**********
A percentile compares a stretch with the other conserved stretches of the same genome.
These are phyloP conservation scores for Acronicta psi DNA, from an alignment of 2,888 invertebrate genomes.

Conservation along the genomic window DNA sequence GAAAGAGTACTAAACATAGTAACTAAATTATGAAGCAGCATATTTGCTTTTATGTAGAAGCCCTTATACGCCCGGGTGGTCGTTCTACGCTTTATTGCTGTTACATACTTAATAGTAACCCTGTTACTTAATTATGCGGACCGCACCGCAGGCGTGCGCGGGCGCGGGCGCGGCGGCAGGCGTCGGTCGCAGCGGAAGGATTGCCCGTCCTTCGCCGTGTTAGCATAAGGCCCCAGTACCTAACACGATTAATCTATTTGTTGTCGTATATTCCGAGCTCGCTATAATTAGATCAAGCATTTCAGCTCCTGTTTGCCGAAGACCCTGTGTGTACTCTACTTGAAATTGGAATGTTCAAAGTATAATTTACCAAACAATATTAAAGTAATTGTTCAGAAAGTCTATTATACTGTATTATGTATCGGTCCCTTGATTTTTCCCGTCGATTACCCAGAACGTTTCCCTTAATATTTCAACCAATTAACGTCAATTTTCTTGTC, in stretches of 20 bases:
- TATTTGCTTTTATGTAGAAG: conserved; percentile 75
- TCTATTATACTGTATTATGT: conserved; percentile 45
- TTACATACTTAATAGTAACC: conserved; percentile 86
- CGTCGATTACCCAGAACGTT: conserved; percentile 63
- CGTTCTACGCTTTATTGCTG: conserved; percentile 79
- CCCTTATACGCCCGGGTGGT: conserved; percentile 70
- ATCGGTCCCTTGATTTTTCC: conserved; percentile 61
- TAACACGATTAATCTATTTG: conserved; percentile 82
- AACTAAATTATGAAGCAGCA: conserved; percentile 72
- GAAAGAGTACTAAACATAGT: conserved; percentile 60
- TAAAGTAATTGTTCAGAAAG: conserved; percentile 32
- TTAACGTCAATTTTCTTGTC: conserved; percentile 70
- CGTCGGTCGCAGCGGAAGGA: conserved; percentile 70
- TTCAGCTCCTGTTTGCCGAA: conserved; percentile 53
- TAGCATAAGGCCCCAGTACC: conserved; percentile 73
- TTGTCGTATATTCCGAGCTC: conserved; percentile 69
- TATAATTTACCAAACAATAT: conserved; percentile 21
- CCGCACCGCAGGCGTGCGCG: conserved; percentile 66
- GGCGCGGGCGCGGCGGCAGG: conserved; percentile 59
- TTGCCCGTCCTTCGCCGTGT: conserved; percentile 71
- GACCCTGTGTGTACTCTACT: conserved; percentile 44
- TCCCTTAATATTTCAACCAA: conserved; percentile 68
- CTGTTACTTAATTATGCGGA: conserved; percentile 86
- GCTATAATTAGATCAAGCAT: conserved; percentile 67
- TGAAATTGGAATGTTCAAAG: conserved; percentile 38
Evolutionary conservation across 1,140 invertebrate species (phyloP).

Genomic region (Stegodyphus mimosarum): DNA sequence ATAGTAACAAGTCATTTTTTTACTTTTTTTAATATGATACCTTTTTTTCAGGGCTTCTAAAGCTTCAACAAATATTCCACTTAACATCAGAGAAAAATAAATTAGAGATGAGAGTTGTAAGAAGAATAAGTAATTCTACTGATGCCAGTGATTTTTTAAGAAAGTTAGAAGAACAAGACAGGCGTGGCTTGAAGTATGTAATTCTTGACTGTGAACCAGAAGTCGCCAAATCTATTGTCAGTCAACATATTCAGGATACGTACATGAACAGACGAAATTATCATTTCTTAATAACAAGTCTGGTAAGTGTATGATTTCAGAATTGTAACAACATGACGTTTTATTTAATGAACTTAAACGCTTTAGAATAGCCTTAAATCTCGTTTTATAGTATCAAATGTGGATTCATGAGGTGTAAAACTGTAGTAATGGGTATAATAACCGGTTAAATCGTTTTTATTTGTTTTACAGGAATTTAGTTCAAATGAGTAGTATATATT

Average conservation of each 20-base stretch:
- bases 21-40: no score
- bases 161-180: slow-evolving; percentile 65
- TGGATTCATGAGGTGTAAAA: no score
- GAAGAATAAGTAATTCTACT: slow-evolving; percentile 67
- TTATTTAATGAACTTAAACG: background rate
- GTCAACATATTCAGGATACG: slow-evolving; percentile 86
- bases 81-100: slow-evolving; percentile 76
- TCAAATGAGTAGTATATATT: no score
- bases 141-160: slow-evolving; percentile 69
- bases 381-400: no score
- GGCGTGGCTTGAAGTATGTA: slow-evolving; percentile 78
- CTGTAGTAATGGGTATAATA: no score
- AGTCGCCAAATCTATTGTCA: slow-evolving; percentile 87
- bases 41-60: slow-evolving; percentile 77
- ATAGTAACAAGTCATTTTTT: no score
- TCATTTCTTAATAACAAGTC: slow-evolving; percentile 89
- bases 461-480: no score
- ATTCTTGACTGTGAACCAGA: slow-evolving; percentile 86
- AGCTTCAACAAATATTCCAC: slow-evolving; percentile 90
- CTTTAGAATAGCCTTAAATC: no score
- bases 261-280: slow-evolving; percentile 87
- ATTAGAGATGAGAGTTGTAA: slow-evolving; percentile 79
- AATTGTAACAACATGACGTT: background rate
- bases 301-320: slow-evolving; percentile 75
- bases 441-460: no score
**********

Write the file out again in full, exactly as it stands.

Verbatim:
A percentile compares a stretch with the other conserved stretches of the same genome.
These are phyloP conservation scores for Acronicta psi DNA, from an alignment of 2,888 invertebrate genomes.

Conservation along the genomic window DNA sequence GAAAGAGTACTAAACATAGTAACTAAATTATGAAGCAGCATATTTGCTTTTATGTAGAAGCCCTTATACGCCCGGGTGGTCGTTCTACGCTTTATTGCTGTTACATACTTAATAGTAACCCTGTTACTTAATTATGCGGACCGCACCGCAGGCGTGCGCGGGCGCGGGCGCGGCGGCAGGCGTCGGTCGCAGCGGAAGGATTGCCCGTCCTTCGCCGTGTTAGCATAAGGCCCCAGTACCTAACACGATTAATCTATTTGTTGTCGTATATTCCGAGCTCGCTATAATTAGATCAAGCATTTCAGCTCCTGTTTGCCGAAGACCCTGTGTGTACTCTACTTGAAATTGGAATGTTCAAAGTATAATTTACCAAACAATATTAAAGTAATTGTTCAGAAAGTCTATTATACTGTATTATGTATCGGTCCCTTGATTTTTCCCGTCGATTACCCAGAACGTTTCCCTTAATATTTCAACCAATTAACGTCAATTTTCTTGTC, in stretches of 20 bases:
- TATTTGCTTTTATGTAGAAG: conserved; percentile 75
- TCTATTATACTGTATTATGT: conserved; percentile 45
- TTACATACTTAATAGTAACC: conserved; percentile 86
- CGTCGATTACCCAGAACGTT: conserved; percentile 63
- CGTTCTACGCTTTATTGCTG: conserved; percentile 79
- CCCTTATACGCCCGGGTGGT: conserved; percentile 70
- ATCGGTCCCTTGATTTTTCC: conserved; percentile 61
- TAACACGATTAATCTATTTG: conserved; percentile 82
- AACTAAATTATGAAGCAGCA: conserved; percentile 72
- GAAAGAGTACTAAACATAGT: conserved; percentile 60
- TAAAGTAATTGTTCAGAAAG: conserved; percentile 32
- TTAACGTCAATTTTCTTGTC: conserved; percentile 70
- CGTCGGTCGCAGCGGAAGGA: conserved; percentile 70
- TTCAGCTCCTGTTTGCCGAA: conserved; percentile 53
- TAGCATAAGGCCCCAGTACC: conserved; percentile 73
- TTGTCGTATATTCCGAGCTC: conserved; percentile 69
- TATAATTTACCAAACAATAT: conserved; percentile 21
- CCGCACCGCAGGCGTGCGCG: conserved; percentile 66
- GGCGCGGGCGCGGCGGCAGG: conserved; percentile 59
- TTGCCCGTCCTTCGCCGTGT: conserved; percentile 71
- GACCCTGTGTGTACTCTACT: conserved; percentile 44
- TCCCTTAATATTTCAACCAA: conserved; percentile 68
- CTGTTACTTAATTATGCGGA: conserved; percentile 86
- GCTATAATTAGATCAAGCAT: conserved; percentile 67
- TGAAATTGGAATGTTCAAAG: conserved; percentile 38
Evolutionary conservation across 1,140 invertebrate species (phyloP).

Genomic region (Stegodyphus mimosarum): DNA sequence ATAGTAACAAGTCATTTTTTTACTTTTTTTAATATGATACCTTTTTTTCAGGGCTTCTAAAGCTTCAACAAATATTCCACTTAACATCAGAGAAAAATAAATTAGAGATGAGAGTTGTAAGAAGAATAAGTAATTCTACTGATGCCAGTGATTTTTTAAGAAAGTTAGAAGAACAAGACAGGCGTGGCTTGAAGTATGTAATTCTTGACTGTGAACCAGAAGTCGCCAAATCTATTGTCAGTCAACATATTCAGGATACGTACATGAACAGACGAAATTATCATTTCTTAATAACAAGTCTGGTAAGTGTATGATTTCAGAATTGTAACAACATGACGTTTTATTTAATGAACTTAAACGCTTTAGAATAGCCTTAAATCTCGTTTTATAGTATCAAATGTGGATTCATGAGGTGTAAAACTGTAGTAATGGGTATAATAACCGGTTAAATCGTTTTTATTTGTTTTACAGGAATTTAGTTCAAATGAGTAGTATATATT

Average conservation of each 20-base stretch:
- bases 21-40: no score
- bases 161-180: slow-evolving; percentile 65
- TGGATTCATGAGGTGTAAAA: no score
- GAAGAATAAGTAATTCTACT: slow-evolving; percentile 67
- TTATTTAATGAACTTAAACG: background rate
- GTCAACATATTCAGGATACG: slow-evolving; percentile 86
- bases 81-100: slow-evolving; percentile 76
- TCAAATGAGTAGTATATATT: no score
- bases 141-160: slow-evolving; percentile 69
- bases 381-400: no score
- GGCGTGGCTTGAAGTATGTA: slow-evolving; percentile 78
- CTGTAGTAATGGGTATAATA: no score
- AGTCGCCAAATCTATTGTCA: slow-evolving; percentile 87
- bases 41-60: slow-evolving; percentile 77
- ATAGTAACAAGTCATTTTTT: no score
- TCATTTCTTAATAACAAGTC: slow-evolving; percentile 89
- bases 461-480: no score
- ATTCTTGACTGTGAACCAGA: slow-evolving; percentile 86
- AGCTTCAACAAATATTCCAC: slow-evolving; percentile 90
- CTTTAGAATAGCCTTAAATC: no score
- bases 261-280: slow-evolving; percentile 87
- ATTAGAGATGAGAGTTGTAA: slow-evolving; percentile 79
- AATTGTAACAACATGACGTT: background rate
- bases 301-320: slow-evolving; percentile 75
- bases 441-460: no score